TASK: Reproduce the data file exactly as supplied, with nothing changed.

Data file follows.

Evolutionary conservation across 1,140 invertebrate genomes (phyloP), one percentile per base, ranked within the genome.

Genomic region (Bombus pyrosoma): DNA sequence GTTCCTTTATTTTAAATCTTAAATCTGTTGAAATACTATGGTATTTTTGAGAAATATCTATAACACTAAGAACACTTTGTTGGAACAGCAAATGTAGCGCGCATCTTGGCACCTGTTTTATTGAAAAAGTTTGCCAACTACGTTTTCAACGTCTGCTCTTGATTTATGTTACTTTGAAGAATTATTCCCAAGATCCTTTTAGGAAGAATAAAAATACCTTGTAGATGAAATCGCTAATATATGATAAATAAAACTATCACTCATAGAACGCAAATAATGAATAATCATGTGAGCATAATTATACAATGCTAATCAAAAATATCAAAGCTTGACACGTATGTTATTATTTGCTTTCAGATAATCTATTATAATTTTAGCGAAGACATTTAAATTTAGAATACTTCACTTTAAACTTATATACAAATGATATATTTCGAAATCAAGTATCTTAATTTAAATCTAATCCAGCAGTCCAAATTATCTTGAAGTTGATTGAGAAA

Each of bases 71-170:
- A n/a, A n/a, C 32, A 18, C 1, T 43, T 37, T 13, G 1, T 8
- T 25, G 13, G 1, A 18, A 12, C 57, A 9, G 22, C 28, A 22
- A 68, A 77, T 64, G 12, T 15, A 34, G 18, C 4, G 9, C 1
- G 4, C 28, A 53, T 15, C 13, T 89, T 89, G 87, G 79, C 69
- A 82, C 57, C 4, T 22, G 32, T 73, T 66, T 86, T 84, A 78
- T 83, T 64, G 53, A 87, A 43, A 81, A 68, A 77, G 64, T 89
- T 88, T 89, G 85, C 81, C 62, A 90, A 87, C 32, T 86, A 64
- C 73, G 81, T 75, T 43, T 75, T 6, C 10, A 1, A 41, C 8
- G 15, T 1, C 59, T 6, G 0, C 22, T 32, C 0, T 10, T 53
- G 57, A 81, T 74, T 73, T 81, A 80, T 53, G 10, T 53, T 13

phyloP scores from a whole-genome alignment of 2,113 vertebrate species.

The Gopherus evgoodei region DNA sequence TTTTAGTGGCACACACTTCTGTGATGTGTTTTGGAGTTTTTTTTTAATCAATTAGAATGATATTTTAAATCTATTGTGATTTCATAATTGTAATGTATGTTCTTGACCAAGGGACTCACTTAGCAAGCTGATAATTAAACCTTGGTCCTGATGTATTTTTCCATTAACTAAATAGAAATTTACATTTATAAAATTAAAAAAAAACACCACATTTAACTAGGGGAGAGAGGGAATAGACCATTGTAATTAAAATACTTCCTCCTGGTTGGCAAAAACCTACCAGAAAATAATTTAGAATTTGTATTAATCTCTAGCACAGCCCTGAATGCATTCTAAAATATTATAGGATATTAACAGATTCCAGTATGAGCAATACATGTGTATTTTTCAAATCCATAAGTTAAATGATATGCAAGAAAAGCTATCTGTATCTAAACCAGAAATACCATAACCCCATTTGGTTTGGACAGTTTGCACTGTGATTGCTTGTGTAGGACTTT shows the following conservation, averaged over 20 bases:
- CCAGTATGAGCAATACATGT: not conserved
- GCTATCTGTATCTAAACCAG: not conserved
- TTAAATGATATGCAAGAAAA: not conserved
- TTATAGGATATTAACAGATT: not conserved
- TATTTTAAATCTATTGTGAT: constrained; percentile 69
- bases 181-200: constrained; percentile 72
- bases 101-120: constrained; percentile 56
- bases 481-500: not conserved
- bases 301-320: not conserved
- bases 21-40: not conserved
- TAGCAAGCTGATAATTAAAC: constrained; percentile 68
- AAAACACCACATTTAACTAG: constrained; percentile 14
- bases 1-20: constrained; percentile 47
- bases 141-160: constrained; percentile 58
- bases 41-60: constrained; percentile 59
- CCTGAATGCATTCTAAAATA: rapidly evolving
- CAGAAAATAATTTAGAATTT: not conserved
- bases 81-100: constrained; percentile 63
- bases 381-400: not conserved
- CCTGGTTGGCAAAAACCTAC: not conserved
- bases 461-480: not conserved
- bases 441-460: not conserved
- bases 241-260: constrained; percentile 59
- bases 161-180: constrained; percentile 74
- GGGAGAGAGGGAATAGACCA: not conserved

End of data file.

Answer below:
Evolutionary conservation across 1,140 invertebrate genomes (phyloP), one percentile per base, ranked within the genome.

Genomic region (Bombus pyrosoma): DNA sequence GTTCCTTTATTTTAAATCTTAAATCTGTTGAAATACTATGGTATTTTTGAGAAATATCTATAACACTAAGAACACTTTGTTGGAACAGCAAATGTAGCGCGCATCTTGGCACCTGTTTTATTGAAAAAGTTTGCCAACTACGTTTTCAACGTCTGCTCTTGATTTATGTTACTTTGAAGAATTATTCCCAAGATCCTTTTAGGAAGAATAAAAATACCTTGTAGATGAAATCGCTAATATATGATAAATAAAACTATCACTCATAGAACGCAAATAATGAATAATCATGTGAGCATAATTATACAATGCTAATCAAAAATATCAAAGCTTGACACGTATGTTATTATTTGCTTTCAGATAATCTATTATAATTTTAGCGAAGACATTTAAATTTAGAATACTTCACTTTAAACTTATATACAAATGATATATTTCGAAATCAAGTATCTTAATTTAAATCTAATCCAGCAGTCCAAATTATCTTGAAGTTGATTGAGAAA

Each of bases 71-170:
- A n/a, A n/a, C 32, A 18, C 1, T 43, T 37, T 13, G 1, T 8
- T 25, G 13, G 1, A 18, A 12, C 57, A 9, G 22, C 28, A 22
- A 68, A 77, T 64, G 12, T 15, A 34, G 18, C 4, G 9, C 1
- G 4, C 28, A 53, T 15, C 13, T 89, T 89, G 87, G 79, C 69
- A 82, C 57, C 4, T 22, G 32, T 73, T 66, T 86, T 84, A 78
- T 83, T 64, G 53, A 87, A 43, A 81, A 68, A 77, G 64, T 89
- T 88, T 89, G 85, C 81, C 62, A 90, A 87, C 32, T 86, A 64
- C 73, G 81, T 75, T 43, T 75, T 6, C 10, A 1, A 41, C 8
- G 15, T 1, C 59, T 6, G 0, C 22, T 32, C 0, T 10, T 53
- G 57, A 81, T 74, T 73, T 81, A 80, T 53, G 10, T 53, T 13

phyloP scores from a whole-genome alignment of 2,113 vertebrate species.

The Gopherus evgoodei region DNA sequence TTTTAGTGGCACACACTTCTGTGATGTGTTTTGGAGTTTTTTTTTAATCAATTAGAATGATATTTTAAATCTATTGTGATTTCATAATTGTAATGTATGTTCTTGACCAAGGGACTCACTTAGCAAGCTGATAATTAAACCTTGGTCCTGATGTATTTTTCCATTAACTAAATAGAAATTTACATTTATAAAATTAAAAAAAAACACCACATTTAACTAGGGGAGAGAGGGAATAGACCATTGTAATTAAAATACTTCCTCCTGGTTGGCAAAAACCTACCAGAAAATAATTTAGAATTTGTATTAATCTCTAGCACAGCCCTGAATGCATTCTAAAATATTATAGGATATTAACAGATTCCAGTATGAGCAATACATGTGTATTTTTCAAATCCATAAGTTAAATGATATGCAAGAAAAGCTATCTGTATCTAAACCAGAAATACCATAACCCCATTTGGTTTGGACAGTTTGCACTGTGATTGCTTGTGTAGGACTTT shows the following conservation, averaged over 20 bases:
- CCAGTATGAGCAATACATGT: not conserved
- GCTATCTGTATCTAAACCAG: not conserved
- TTAAATGATATGCAAGAAAA: not conserved
- TTATAGGATATTAACAGATT: not conserved
- TATTTTAAATCTATTGTGAT: constrained; percentile 69
- bases 181-200: constrained; percentile 72
- bases 101-120: constrained; percentile 56
- bases 481-500: not conserved
- bases 301-320: not conserved
- bases 21-40: not conserved
- TAGCAAGCTGATAATTAAAC: constrained; percentile 68
- AAAACACCACATTTAACTAG: constrained; percentile 14
- bases 1-20: constrained; percentile 47
- bases 141-160: constrained; percentile 58
- bases 41-60: constrained; percentile 59
- CCTGAATGCATTCTAAAATA: rapidly evolving
- CAGAAAATAATTTAGAATTT: not conserved
- bases 81-100: constrained; percentile 63
- bases 381-400: not conserved
- CCTGGTTGGCAAAAACCTAC: not conserved
- bases 461-480: not conserved
- bases 441-460: not conserved
- bases 241-260: constrained; percentile 59
- bases 161-180: constrained; percentile 74
- GGGAGAGAGGGAATAGACCA: not conserved